It's annoying, although totally understandable, that a sudden rainstorm has the ability to bring your commute to a total standstill. The streets get slippery, the sky gets darker, the windshield gets smeary, and you can't see more than a few feet in front of your headlights. There's not much you can do, short of moving to drought-stricken California.
What about simply putting on your sunglasses when the rain starts to fall? Sounds weird, right? Snopes, the online expert in urban legends, has collected and archived several chain e-mails claiming that donning sunglasses (any model, they say) will make the storm magically vanish. Sunglasses can enable drivers to see as if the rain isn't even there, will reduce the glare from passing cars and will work in both daylight and low-light nighttime conditions. Putting on sunglasses when it's raining at night, in other words, will return a driver's visibility to normal levels, according to the myths. And if these claims aren't true, then there are potentially a whole lot of drivers on the road who are unintentionally making their vision a whole lot worse.
As ridiculous as this strategy sounds, there is some truth to it. First and foremost, totally disregard the suggestion to put on sunglasses at night. It's already too dark to make it any darker, and contrary to the claims, sunglasses won't have enough of a positive effect on the rainfall to offset the fact that they're making the overall visibility much worse. However, wearing sunglasses during daytime rainstorms is OK (as long as the sky isn't very dark), and sunglasses may also help increase contrast in mild to moderate fog.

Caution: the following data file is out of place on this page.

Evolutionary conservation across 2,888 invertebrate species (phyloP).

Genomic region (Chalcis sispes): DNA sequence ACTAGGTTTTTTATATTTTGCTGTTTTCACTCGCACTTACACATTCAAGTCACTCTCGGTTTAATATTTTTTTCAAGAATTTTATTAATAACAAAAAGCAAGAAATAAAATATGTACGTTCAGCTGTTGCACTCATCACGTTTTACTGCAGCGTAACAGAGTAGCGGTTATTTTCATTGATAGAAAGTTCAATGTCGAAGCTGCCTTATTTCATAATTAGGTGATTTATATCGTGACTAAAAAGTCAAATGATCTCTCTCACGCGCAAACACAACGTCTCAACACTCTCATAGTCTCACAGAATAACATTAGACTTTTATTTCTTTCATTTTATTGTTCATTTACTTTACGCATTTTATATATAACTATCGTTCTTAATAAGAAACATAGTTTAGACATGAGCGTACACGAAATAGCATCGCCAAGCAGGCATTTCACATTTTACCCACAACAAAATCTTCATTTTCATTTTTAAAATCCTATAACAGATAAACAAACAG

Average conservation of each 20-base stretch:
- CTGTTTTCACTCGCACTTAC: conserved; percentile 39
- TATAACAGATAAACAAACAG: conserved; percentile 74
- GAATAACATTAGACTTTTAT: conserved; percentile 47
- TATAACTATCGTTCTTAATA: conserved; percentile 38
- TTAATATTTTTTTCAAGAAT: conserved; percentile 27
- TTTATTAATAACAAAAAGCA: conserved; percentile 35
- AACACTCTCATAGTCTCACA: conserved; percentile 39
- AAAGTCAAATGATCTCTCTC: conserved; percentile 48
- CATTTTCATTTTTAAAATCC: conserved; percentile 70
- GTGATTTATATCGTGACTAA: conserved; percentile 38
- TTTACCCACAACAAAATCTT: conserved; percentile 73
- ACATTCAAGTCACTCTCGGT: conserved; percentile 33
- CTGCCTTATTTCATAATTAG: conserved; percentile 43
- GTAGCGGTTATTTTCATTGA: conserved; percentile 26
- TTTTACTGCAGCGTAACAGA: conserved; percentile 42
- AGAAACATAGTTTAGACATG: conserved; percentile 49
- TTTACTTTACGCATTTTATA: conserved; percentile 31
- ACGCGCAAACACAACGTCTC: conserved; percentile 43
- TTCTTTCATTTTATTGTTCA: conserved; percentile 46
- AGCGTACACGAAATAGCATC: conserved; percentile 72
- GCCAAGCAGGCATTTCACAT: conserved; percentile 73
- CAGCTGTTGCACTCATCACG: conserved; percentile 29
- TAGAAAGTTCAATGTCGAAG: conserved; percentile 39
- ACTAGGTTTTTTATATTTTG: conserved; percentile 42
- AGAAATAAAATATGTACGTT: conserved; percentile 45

It must be noted that, contrary to the urban legend's claim, not all sunglasses will work to increase visibility in the rain. Optometrists say that only sunglasses with polarized lenses will offer any benefit, because they work in a very specific way. Polarized lenses help prevent light from scattering when it bounces off a reflective surface, like the glare you see when rain bounces off the road or falls in front of another car's lights. Sunglasses with polarized lenses reduce that effect, making it easier to see what's going on without being distracted or blinded by unpredictable light glare. Fog and light can have a similar effect on the field of vision. As long as these recommendations are followed, wearing sunglasses in the rain can actually be helpful.